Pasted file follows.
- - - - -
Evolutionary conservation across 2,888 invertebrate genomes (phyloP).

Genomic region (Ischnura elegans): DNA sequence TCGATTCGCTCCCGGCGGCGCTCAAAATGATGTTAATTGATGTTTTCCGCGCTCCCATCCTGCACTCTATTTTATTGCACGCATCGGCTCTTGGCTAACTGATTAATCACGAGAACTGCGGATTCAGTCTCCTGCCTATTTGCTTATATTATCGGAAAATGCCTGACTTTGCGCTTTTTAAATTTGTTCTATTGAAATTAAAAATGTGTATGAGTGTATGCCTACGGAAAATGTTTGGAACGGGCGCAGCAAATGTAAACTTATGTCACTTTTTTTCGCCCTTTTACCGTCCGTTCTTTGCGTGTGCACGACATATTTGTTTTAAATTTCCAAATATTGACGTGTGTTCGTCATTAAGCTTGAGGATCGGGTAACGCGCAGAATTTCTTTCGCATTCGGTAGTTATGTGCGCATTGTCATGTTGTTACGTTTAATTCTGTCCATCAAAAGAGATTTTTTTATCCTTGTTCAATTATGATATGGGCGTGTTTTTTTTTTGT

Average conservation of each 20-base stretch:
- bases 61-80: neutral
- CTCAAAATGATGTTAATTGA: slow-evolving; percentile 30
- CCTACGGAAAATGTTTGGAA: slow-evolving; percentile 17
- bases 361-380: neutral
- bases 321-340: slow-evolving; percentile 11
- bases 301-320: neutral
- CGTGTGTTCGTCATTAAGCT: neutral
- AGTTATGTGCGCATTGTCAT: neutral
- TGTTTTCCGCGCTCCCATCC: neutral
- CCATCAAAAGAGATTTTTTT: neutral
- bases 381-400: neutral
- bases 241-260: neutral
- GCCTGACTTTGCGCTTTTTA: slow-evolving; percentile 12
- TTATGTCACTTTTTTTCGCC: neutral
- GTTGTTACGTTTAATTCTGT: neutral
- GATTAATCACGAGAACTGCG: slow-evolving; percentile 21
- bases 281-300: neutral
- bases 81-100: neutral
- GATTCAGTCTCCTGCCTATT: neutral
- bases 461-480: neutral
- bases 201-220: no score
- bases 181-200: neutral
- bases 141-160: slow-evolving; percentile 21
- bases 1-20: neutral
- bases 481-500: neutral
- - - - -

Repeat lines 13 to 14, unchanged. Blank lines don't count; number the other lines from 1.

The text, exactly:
- CCATCAAAAGAGATTTTTTT: neutral
- bases 381-400: neutral